The upgrade may be rolling out to compatible tablets as we speak but it will take some time to reach all Nexus 7 and Nexus 10 devices. Luckily, you do not have to wait for the notification to install Android 4.4, as you can get KitKat up and running right now without losing any of your apps and settings or resorting to the modding trickery of loading a custom ROM.
In August 2011, Google purchased Motorola Mobility (which was Motorola's cellular phone division prior to 2011). Google was good at software and services, but had little experience in making hardware for the mass market. Motorola had plenty of experience in building cell phones, starting with the first flip/clamshell mobile phone, the StarTAC, which was released in 1996. On paper, a good marriage, but the detractors complained that it was coming at too high a cost ($12.5 billion) even though buying Motorola Mobility gave Google ownership of a potentially valuable patent portfolio that it could use to defend itself against Apple and Microsoft.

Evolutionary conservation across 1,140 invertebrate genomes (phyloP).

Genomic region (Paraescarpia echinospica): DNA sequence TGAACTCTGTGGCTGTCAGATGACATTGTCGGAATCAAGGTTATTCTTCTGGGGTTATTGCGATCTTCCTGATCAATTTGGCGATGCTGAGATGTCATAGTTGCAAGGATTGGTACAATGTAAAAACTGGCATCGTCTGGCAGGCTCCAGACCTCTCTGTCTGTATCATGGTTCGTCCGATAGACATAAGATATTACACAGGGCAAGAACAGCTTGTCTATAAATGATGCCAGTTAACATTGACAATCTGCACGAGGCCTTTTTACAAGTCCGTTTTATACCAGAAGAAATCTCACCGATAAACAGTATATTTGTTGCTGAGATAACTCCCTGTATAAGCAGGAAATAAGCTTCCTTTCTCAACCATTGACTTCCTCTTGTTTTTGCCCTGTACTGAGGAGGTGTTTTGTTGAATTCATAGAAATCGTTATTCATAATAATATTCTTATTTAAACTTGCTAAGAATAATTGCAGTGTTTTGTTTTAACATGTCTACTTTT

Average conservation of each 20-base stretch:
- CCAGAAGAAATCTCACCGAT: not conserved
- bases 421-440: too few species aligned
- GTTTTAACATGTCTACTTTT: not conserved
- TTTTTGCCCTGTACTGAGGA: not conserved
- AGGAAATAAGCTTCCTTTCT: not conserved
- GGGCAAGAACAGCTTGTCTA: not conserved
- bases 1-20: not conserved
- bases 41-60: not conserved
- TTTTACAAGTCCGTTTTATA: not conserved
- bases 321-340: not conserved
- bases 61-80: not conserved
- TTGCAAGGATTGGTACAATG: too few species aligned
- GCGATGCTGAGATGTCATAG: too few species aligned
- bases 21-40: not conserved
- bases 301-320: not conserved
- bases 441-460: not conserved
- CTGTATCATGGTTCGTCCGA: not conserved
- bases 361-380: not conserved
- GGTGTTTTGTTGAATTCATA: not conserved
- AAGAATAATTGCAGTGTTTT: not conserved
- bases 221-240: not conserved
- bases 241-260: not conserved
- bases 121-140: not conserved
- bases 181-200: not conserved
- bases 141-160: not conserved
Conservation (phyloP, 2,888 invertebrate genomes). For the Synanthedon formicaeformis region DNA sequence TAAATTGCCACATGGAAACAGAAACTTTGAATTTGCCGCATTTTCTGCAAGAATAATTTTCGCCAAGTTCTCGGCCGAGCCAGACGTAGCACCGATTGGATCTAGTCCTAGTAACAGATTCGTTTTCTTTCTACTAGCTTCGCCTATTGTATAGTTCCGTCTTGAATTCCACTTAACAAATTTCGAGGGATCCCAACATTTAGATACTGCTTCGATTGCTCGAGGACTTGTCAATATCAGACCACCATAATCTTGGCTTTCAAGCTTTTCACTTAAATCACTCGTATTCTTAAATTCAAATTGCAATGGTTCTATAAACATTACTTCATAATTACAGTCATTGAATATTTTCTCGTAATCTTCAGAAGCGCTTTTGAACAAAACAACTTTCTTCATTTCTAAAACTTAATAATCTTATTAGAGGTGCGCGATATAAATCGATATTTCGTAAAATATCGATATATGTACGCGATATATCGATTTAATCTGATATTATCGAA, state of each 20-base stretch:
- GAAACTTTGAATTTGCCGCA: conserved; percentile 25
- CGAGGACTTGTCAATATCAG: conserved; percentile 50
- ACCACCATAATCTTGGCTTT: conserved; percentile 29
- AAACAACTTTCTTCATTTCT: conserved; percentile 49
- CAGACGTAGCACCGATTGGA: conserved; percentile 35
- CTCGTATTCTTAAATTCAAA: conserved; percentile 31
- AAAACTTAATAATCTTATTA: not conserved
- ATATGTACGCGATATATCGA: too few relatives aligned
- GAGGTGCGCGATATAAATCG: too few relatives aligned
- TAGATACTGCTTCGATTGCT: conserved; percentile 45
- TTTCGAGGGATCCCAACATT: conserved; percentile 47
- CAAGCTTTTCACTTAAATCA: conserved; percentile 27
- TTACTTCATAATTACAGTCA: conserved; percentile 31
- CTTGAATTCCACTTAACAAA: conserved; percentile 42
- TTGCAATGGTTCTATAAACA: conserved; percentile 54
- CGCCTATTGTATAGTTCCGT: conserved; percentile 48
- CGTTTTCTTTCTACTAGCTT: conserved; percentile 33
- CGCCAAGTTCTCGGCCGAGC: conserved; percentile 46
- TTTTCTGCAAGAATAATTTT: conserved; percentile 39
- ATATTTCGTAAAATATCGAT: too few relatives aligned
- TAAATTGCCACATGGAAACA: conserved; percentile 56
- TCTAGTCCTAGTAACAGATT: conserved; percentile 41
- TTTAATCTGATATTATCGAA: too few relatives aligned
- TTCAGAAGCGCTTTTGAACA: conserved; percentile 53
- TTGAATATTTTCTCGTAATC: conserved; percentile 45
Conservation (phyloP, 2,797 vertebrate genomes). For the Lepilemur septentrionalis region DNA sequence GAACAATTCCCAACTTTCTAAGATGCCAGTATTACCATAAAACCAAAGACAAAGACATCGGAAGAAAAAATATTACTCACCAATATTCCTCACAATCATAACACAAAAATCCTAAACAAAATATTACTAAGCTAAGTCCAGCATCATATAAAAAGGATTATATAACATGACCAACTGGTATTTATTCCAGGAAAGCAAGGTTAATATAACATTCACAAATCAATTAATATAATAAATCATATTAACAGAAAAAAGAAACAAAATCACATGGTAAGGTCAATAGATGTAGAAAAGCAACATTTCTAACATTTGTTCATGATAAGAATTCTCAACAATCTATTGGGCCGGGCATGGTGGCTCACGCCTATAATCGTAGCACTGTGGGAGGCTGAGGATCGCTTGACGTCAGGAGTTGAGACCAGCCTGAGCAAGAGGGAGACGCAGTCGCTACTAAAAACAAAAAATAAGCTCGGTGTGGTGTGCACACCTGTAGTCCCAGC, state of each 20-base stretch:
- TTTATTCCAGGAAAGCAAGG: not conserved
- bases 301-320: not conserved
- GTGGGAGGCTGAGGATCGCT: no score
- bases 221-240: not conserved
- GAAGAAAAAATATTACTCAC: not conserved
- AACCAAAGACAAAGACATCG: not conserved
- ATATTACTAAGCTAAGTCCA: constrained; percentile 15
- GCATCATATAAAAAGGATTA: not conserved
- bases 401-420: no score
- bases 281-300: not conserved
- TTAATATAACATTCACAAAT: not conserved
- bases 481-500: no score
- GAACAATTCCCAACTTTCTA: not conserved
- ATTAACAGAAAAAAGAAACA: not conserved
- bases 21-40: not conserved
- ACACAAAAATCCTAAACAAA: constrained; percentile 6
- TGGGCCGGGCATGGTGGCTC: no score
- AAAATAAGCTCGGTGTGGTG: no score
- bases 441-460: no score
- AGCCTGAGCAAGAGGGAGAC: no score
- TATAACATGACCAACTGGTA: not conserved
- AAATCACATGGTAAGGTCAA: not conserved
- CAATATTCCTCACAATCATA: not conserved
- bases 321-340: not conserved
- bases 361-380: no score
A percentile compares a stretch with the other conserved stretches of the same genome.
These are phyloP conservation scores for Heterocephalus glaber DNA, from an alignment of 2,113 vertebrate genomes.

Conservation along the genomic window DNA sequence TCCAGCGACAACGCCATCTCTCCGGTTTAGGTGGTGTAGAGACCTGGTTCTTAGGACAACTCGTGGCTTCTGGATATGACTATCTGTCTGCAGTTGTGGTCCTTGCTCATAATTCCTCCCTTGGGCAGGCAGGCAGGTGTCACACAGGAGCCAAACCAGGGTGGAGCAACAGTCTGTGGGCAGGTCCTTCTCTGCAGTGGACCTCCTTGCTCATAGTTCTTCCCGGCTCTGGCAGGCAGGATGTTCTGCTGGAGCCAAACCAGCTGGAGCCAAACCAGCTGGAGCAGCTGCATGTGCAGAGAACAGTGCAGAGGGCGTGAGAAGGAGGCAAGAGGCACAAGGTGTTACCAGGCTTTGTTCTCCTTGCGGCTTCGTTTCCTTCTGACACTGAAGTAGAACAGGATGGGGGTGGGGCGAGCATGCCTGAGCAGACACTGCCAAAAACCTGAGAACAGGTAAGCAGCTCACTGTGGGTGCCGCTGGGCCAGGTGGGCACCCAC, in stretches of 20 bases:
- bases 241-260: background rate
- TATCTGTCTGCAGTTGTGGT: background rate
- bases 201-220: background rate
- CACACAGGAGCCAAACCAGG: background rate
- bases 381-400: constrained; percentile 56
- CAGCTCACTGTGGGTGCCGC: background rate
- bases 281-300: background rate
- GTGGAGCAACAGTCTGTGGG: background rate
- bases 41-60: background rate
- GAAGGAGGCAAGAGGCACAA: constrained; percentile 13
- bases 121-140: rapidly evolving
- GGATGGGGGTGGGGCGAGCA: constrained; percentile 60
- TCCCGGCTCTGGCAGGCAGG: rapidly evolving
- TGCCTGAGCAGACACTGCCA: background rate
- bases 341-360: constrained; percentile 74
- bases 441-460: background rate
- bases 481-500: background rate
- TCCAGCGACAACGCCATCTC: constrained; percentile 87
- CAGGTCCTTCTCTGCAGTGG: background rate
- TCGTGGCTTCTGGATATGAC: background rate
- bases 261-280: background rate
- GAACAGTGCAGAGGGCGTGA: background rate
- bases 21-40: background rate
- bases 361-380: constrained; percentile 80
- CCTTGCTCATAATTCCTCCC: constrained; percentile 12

The first child of this marriage, born in August 2013, was Moto X -- an Android smartphone that was to be Motorola's competitor to the iPhone. The main idea behind the Moto brand was to focus on user experience rather than technical specs. Focusing on the later had resulted in the Droid brand, which, although quite successful when it launched in 2009, perhaps owed most of its success due to a massive marketing campaign and the fact that it was the only decent smartphone available on the Verizon network (at that time, in United States, the iPhone was only available on the AT&T network). In 2013, with the smartphone market dominated, at least profit-wise, by Apple's iPhone and Samsung's Galaxy phones, it was time to try a new approach.